The Dead by James Joyce is one of the most haunting short stories ever written.
Read it – and we guarantee you that you’ll end up listening “The Lass of Aughrim” on repeat.
Who Should Read “The Dead”? And Why?
If you have never read anything from Joyce – shame on you if that’s the case! – then “The Dead” (available here) is the best place to start.
If you’re keen on high literature, we’re almost certain that the story will get you hooked up on Joyce!
If that’s the case, then move on to reading the rest of the short stories in “Dubliners,” after which you should be all but prepared for “A Portrait of the Artist as a Young Man.”
And then – on to the mountaintop: “Ulysses.”
(We’ve never read “Finnegans Wake” either. And we don’t think we’ll ever be prepared for that. But, who knows?)
James Joyce Biography
James Joyce was an Irish author, widely regarded as the most important modernist and the most influential writer of the past century.
He is best known as the author of “Ulysses,” but his other two novels, “A Portrait of the Artist as a Young Man” and “Finnegans Wake,” are critically acclaimed as well, the latter one still an untranslatable puzzle for numerous fascinated readers.
His short story collection, “Dubliners,” (from where “The Dead” comes) is also universally revered.
The main protagonist of “The Dead,” Gabriel Conroy is a professor and a part-time book reviewer, married to Gretta.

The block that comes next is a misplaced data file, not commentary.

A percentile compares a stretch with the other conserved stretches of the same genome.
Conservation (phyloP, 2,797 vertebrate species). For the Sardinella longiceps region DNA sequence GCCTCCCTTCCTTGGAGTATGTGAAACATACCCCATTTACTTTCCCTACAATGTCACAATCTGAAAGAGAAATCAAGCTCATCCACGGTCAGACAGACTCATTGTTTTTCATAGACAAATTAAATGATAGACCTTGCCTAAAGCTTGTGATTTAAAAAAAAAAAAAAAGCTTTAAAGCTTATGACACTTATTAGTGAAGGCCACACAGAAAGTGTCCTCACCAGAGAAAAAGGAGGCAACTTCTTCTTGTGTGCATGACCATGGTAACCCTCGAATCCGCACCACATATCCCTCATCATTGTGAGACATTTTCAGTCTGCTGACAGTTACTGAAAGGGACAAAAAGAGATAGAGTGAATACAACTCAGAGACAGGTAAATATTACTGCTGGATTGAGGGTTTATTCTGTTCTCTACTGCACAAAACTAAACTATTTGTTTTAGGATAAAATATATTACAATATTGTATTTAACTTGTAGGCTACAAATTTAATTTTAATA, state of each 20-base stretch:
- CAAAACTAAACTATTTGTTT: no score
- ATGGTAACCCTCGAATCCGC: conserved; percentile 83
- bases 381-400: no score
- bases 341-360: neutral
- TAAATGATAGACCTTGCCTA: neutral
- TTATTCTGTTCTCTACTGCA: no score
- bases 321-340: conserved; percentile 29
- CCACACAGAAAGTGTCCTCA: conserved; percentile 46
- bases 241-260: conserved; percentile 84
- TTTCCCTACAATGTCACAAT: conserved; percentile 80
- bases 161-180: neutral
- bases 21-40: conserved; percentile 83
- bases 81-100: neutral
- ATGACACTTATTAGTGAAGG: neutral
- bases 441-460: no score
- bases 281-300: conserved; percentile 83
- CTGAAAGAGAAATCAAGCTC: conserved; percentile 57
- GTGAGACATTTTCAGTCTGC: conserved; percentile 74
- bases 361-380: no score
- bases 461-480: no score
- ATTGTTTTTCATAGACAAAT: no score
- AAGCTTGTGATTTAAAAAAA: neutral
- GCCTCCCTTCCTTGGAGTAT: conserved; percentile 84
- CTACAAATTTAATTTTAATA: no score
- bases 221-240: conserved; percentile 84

At the beginning of the story, the couple arrives late to the annual Christmas “dance and dinner” party, traditionally hosted by Gabriel’s aunts, Kate and Julia Morkan, who all but adore their nephew.
Gabriel has a rather awkward encounter with Lily, the caretaker’s daughter, after which he goes upstairs and joins the party.
He is a bit anxious about the speech he is obliged to give, especially in light of the fact that he has opted for using some academic references he fears may be too much for his audience.
Soon after, Freddy Malins, a friend of Gabriel, arrives, and – as everybody is all but sure even before his arrival – he is drunk.
Aunt Kate asks Gabriel to help him and make sure that he is all right; Gabriel obliges.
The party moves on, and, during the piano performance of Mary Jane Morkan (Kate and Julia Morkan’s niece), Gabriel is paired up in a dance with Miss Ivors, an Irish nationalist.
She scolds him for publishing a weekly literary column in the “The Daily Express,” a Unionist newspaper, embarrassing Gabriel by labeling him a “West Briton,” i.e., someone who supports the cause of an English-ruled Ireland.
Gabriel adamantly refuses the designation, but seemingly has no arguments to back his position, especially after declining a summer visit to the Aran Islands for a trip to “France or Belgium or perhaps Germany.”
– And why do you go to France and Belgium, said Miss Ivors, instead of visiting your own land?
– Well, said Gabriel, it’s partly to keep in touch with the languages and partly for a change.
– And haven’t you your own language to keep in touch with – Irish? asked Miss Ivors.
– Well, said Gabriel, if it comes to that, you know, Irish is not my language.
When pressed further, Gabriel tells Miss Ivors that he’s sick of his own country, and when he offers no reason for his detestation, Miss Ivors whispers “West Briton” into his ear once again.
Needless to say, this encounter leaves a bitter taste in the mouth of Gabriel which doesn’t go away for the rest of the evening.
In fact, the feeling becomes even worse after Gabriel tries recounting the story to his wife, who, in turn, expresses a desire to visit her childhood home of Galway.
Gabriel retreats to himself and starts thinking about his speech and the snow outside, contemplating “how much more pleasant it would be [outside] than at the supper-table!”